Traditional definitions of design often focus on creating discrete solutions—be it a product, a building, or a service. Strategic design applies some of the principles of traditional design to “big picture” systemic challenges like health care, education, and climate change. It redefines how problems are approached, identifies opportunities for action, and helps deliver more complete and resilient solutions. Strategic design is about crafting decision-making.

This works best when design is integrated into the DNA of organizations, creating new opportunities for designers with a strategic aptitude to migrate from studios and ateliers to integrated positions, embedded within organizations and governments.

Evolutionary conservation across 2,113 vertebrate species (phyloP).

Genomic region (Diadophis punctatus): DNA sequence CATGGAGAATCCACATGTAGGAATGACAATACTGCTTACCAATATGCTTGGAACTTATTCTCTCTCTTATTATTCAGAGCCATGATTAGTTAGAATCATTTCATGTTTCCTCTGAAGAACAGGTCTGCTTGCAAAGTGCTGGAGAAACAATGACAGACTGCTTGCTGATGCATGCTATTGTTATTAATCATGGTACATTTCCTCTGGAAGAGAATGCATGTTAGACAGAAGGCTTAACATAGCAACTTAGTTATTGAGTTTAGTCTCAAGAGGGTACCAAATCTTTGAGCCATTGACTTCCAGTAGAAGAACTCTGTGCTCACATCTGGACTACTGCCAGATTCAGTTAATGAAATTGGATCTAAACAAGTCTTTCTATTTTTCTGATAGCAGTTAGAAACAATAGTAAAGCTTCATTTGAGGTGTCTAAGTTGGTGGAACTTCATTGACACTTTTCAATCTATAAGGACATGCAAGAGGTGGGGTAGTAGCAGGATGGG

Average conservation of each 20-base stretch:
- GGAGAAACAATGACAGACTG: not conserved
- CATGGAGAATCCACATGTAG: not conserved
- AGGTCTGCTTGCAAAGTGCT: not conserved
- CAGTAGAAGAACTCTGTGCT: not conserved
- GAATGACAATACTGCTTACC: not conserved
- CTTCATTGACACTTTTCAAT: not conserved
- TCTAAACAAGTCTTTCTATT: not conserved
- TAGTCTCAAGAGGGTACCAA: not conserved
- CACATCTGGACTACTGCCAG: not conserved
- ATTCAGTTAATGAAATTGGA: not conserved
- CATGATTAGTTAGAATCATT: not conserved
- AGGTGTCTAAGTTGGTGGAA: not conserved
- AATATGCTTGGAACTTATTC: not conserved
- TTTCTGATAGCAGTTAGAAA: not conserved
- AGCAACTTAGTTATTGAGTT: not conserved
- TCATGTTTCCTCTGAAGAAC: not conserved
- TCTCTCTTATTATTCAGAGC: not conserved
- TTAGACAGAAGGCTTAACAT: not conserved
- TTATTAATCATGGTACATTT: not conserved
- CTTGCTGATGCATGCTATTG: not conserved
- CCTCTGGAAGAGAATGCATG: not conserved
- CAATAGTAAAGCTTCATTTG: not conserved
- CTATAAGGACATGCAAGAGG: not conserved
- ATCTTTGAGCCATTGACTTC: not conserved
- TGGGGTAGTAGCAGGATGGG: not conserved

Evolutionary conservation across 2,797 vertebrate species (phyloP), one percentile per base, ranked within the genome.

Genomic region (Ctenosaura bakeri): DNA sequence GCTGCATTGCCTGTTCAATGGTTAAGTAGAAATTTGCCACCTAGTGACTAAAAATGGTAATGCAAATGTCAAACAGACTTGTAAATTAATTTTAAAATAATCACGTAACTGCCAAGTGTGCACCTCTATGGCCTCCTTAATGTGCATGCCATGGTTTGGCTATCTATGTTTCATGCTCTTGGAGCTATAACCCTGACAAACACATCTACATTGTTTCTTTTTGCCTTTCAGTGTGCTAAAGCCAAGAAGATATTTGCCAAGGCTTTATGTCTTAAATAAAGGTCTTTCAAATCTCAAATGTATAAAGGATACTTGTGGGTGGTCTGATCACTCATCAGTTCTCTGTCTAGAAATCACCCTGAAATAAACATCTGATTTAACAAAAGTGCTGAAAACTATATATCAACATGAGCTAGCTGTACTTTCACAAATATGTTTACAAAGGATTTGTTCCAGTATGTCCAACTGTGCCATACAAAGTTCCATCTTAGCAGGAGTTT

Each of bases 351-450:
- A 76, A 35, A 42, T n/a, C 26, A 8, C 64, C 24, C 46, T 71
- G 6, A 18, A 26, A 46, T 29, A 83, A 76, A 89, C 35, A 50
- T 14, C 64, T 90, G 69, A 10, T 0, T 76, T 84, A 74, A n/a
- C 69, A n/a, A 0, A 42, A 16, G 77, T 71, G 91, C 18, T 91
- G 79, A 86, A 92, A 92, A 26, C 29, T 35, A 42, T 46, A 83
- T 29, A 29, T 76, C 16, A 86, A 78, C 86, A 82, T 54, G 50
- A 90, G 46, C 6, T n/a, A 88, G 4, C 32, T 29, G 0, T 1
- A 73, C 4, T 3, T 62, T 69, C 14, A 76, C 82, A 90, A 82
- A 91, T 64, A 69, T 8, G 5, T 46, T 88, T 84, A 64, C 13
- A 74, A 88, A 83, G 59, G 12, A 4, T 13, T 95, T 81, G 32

Helsinki Design Lab seeks to expand the practice of design beyond of the realm of cultural affairs. Although many of us have backgrounds in architecture or other fields of traditional design, HDL’s work is focused on honing the skill set and mindset of the designer to help solve the challenges faced by the interdependent world.

Design strategy is a discipline which helps firms determine what to make and do, why do it and how to innovate contextually, both immediately and over the long-term. This process involves the interplay between design and business strategy.

While not always required, design strategy often uses social research methods to help ground the results and mitigate the risk of any course of action. The approach has proved useful for companies in a variety of strategic scenarios.